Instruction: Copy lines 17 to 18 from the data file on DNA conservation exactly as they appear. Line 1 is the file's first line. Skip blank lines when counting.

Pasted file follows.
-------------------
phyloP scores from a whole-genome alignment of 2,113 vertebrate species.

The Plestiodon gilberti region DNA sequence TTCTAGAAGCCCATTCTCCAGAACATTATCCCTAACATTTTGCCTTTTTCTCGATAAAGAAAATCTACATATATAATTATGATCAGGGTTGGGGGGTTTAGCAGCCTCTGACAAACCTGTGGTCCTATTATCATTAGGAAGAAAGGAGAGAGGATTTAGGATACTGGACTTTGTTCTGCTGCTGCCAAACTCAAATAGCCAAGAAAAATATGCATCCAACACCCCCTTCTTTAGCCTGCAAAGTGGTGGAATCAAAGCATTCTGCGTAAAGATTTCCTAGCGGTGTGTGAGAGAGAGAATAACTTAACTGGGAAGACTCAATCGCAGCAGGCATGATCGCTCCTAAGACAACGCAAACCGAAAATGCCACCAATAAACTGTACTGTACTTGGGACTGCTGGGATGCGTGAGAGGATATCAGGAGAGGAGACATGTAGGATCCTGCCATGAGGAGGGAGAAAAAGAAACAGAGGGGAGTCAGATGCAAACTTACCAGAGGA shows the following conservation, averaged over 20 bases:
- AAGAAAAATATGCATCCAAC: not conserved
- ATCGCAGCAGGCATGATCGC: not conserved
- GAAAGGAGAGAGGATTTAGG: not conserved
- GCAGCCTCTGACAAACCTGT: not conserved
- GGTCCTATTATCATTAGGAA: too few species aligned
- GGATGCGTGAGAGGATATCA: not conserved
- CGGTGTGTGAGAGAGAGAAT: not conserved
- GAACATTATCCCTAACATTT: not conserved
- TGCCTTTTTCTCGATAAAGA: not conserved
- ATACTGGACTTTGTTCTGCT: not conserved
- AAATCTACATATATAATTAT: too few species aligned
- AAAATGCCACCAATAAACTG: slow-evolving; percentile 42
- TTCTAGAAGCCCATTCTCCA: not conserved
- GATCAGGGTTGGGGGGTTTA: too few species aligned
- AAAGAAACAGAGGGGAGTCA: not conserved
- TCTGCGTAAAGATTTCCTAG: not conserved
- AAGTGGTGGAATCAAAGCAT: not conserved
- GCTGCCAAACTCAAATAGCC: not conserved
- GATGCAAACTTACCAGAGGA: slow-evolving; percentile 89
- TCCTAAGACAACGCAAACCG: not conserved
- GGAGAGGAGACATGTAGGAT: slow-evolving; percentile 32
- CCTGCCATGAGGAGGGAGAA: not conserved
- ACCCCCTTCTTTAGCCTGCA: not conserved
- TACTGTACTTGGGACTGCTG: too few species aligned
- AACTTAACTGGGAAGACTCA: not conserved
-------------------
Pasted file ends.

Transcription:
- AAAGAAACAGAGGGGAGTCA: not conserved
- TCTGCGTAAAGATTTCCTAG: not conserved